Sunday, November 16, 2003

Well, today's a Japanese girl's favorite day, so we went out to vote. We observed two schools being used as polling places; everything was completely normal. The way it works is that people on the voting lists are chosen at random to serve as vote tabulators. It's like jury duty, but just for one day. You get paid like fifty bucks or whatever, and you have to appear, no excuses, or get hit with a heavy fine. I assume they let you off if you have the flu or something. Official political party volunteers, with a party volunteer tag, are allowed to observe and provide assistance to voters, so the various parties keep things covered. There are never the slightest insinuations of vote fraud. Doesn't happen.

Turnout in Spain is pretty good for the most part. Good turnout would be something like 65% for a regional election, like this one. 70% wouldn't be too unusual for a general election. There are four types of election, general, for Spanish prime minister, (=US federal), regional, for Catalan prime minister, (=US state), municipal, for local mayor, (US local administrations), and European Parliament (no US equivalent, of course). Average turnout drops as you go down the list. It's generally better than in the US, though, and one reason is that elections are always held on Sunday here in Spain, a day almost everyone has off from work.

In the US, by contrast, elections are always held on Tuesday, a working day for almost everyone. I'm amazed that we get even 50% turnout for our working-day elections in the US. I would seriously suggest that elections be held on Sunday in the US if we want a more participative democracy, which we may not. If any religious groups complain tell 'em they can vote by absentee ballot. You wouldn't have to amend the Constitution, since all it says on the question is that Congress shall fix the date of presidential elections and that date must be the same in the whole country (Article II, Section 1)--so I don't see why Congress shouldn't designate the first Sunday in November rather than the second Tuesday.

Anyway, whenever an election is coming around, they send out a voter card to everyone eligible to vote in the circumscription of the election. You are automatically registered, and since we do not have real primary elections here, you do not register a party affiliation.

(The way you get affiliated to a party is by soliciting admission: I don't know if they take a vote on you, but you do have to pay dues and if you do something the party doesn't like you can be expelled. You get a party membership card and everything. You get whatever voice the party allows any of its other members over internal affairs, which normally does not include a vote by the members on selection of the candidates.)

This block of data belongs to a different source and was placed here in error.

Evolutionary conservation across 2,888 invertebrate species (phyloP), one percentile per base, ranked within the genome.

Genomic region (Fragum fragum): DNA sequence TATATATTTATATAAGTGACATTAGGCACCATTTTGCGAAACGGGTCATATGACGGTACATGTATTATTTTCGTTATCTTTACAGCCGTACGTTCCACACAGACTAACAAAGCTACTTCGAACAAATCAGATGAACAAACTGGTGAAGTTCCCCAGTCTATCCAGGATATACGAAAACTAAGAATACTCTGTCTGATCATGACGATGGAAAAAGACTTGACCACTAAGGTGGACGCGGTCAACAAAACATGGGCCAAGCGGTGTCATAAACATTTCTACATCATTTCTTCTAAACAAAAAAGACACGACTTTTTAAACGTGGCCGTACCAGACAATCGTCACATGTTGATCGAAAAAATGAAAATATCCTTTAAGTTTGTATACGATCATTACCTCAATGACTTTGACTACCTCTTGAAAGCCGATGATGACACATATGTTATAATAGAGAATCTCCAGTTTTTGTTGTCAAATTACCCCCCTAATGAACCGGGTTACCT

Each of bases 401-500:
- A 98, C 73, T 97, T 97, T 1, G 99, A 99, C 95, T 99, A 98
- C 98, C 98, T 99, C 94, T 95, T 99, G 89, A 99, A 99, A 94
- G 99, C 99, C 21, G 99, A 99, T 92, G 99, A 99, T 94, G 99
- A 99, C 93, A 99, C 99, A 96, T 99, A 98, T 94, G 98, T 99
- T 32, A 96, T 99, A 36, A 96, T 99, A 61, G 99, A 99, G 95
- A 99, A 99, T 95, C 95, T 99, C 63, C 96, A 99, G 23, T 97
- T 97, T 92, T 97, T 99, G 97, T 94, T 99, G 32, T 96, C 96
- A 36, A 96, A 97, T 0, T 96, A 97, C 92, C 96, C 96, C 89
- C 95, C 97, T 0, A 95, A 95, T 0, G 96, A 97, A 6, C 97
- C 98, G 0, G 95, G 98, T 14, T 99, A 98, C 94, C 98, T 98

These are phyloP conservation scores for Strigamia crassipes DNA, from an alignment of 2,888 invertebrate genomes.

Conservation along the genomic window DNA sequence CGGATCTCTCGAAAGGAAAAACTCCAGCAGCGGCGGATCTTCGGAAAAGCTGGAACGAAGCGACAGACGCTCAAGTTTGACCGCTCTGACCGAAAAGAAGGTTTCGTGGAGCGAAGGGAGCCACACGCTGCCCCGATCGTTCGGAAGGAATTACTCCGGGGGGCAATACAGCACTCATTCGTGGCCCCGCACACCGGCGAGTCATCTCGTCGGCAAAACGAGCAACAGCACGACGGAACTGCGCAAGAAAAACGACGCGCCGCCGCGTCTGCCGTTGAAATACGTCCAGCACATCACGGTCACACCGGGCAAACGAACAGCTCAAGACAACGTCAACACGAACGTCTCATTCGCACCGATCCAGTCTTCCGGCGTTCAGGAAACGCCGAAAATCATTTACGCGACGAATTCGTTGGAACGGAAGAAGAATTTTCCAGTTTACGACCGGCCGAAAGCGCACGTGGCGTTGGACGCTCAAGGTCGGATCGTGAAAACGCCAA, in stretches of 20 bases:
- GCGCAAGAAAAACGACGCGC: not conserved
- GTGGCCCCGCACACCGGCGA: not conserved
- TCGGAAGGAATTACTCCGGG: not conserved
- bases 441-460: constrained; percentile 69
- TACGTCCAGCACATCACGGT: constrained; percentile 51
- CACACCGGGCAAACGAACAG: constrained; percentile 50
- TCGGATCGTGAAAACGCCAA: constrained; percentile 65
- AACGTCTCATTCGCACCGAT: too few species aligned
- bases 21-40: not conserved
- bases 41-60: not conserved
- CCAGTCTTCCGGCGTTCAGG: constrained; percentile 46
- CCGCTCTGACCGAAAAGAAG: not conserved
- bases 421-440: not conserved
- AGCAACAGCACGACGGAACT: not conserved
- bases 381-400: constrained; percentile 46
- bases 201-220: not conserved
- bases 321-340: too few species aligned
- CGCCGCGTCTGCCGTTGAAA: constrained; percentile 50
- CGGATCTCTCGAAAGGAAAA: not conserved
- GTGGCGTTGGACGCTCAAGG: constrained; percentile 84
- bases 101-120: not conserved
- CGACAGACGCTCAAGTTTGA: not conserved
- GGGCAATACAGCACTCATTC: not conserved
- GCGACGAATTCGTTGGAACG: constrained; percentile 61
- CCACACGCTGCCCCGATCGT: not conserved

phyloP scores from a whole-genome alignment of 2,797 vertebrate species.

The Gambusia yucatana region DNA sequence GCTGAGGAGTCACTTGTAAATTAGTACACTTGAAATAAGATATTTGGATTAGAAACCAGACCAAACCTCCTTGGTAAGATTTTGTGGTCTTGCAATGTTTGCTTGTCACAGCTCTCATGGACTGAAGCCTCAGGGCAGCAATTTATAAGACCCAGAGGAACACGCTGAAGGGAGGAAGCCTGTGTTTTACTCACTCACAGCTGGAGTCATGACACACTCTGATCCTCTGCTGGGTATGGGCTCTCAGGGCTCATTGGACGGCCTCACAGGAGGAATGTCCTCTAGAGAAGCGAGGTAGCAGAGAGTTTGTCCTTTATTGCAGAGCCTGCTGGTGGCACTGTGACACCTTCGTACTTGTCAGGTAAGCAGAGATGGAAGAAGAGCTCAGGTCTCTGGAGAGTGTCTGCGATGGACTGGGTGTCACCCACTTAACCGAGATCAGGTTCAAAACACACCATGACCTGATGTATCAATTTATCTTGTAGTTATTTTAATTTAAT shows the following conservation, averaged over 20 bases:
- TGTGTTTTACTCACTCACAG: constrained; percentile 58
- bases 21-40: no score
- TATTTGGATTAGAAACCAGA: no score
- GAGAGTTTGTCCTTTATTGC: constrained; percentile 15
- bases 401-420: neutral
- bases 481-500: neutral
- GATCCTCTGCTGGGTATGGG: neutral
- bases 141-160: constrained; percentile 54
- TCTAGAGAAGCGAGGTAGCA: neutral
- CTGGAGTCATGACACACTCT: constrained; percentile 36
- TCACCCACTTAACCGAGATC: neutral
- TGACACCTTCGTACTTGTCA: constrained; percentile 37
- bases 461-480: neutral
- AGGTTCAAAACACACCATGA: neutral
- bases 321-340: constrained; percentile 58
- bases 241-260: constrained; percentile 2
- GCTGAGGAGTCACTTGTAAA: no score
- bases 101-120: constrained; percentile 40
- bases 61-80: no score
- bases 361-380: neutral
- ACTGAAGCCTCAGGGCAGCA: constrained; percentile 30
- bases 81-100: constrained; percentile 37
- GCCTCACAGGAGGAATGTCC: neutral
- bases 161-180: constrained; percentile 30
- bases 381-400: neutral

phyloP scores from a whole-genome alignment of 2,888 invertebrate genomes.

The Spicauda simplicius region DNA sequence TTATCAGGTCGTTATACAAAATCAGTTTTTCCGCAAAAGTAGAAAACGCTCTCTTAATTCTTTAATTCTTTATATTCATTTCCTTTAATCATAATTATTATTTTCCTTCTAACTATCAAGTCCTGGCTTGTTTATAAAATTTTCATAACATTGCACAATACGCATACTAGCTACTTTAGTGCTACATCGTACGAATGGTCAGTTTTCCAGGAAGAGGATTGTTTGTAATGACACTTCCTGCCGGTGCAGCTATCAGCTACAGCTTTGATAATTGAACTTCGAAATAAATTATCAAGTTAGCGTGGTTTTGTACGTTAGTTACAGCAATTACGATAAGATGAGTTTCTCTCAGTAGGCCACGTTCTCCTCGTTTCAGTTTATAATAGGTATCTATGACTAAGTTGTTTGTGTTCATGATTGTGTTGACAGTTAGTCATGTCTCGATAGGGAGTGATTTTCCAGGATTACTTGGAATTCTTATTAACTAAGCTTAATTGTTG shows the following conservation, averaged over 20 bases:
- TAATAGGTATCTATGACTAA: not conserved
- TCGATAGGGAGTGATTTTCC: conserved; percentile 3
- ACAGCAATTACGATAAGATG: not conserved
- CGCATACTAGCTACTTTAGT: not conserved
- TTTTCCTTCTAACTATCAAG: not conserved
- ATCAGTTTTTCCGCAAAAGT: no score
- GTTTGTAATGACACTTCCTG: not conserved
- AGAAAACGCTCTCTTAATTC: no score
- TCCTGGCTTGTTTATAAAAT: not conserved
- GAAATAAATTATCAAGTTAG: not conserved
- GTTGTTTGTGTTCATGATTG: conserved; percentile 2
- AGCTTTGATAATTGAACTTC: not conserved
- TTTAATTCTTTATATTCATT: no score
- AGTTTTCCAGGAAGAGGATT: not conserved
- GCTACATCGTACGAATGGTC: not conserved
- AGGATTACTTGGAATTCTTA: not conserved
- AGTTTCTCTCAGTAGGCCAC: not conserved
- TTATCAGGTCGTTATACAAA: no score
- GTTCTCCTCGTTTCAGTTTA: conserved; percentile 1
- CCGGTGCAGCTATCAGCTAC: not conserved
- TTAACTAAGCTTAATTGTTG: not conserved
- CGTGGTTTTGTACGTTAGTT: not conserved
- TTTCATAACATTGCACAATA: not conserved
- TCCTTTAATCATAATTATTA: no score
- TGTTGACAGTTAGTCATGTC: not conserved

What you do is take your voter card and your photo ID down to the neighborhood elementary school. There is a pile of paper ballots for each of the parties--you don't vote for a candidate, you vote for a party, though of course each party has its leader. You pick up your party's ballot (with the names of your party's 85 nominated candidates, one for every seat up for grabs in Barcelona province, as well as the party's name and its symbol), stuff it into the envelope provided, get in line, they check your name against the computer list, and then they allow you to stick your sealed envelope into the Plexiglass ballot box. That's it. (If you want to vote in secret, there are little booths provided. You can pick up several party ballots, take them into the sealed booth, and then discard the ones you don't want to vote for and stick the one you want in the envelope and seal it.) Then, they count the votes that night and the Parliamentary seats are apportioned out, using the d'Hondt system of proportional representation. If, say, the Socialist party is adjudicated 47 seats out of the 85 in Barcelona province, then the top 47 names on the socialist ballot win a Parliamentary seat. Whichever party or coalition of parties that can form an absolute majority of seats forms a Cabinet, whose members they select. Naturally, the Number One candidate in the leading party's list of names gets to be Prime Minister, and several Cabinet posts are given to the leaders of the allied party or parties, if there are any.

You know, an elitist argument can be made that it's a good idea to keep the percentage of voters low, and one way to do that is to make it a pain to vote. That way only those willing to jump through the necessary bureaucratic hoops and register to vote and the like get to vote. The idea is that the Joe Schloops who don't have the damndest idea about politics won't bother to get registered, thereby removing 'less-qualified' voters. This argument is, of course, profoundly antidemocratic. It doesn't contradict representative democracy, though.

Anyway, I'll post again when something like some real results are out later this evening. It's 5 PM here now and supposedly they'll have preliminary results when the polls close and something like a real projection of the new distribution of seats by 11 or so.

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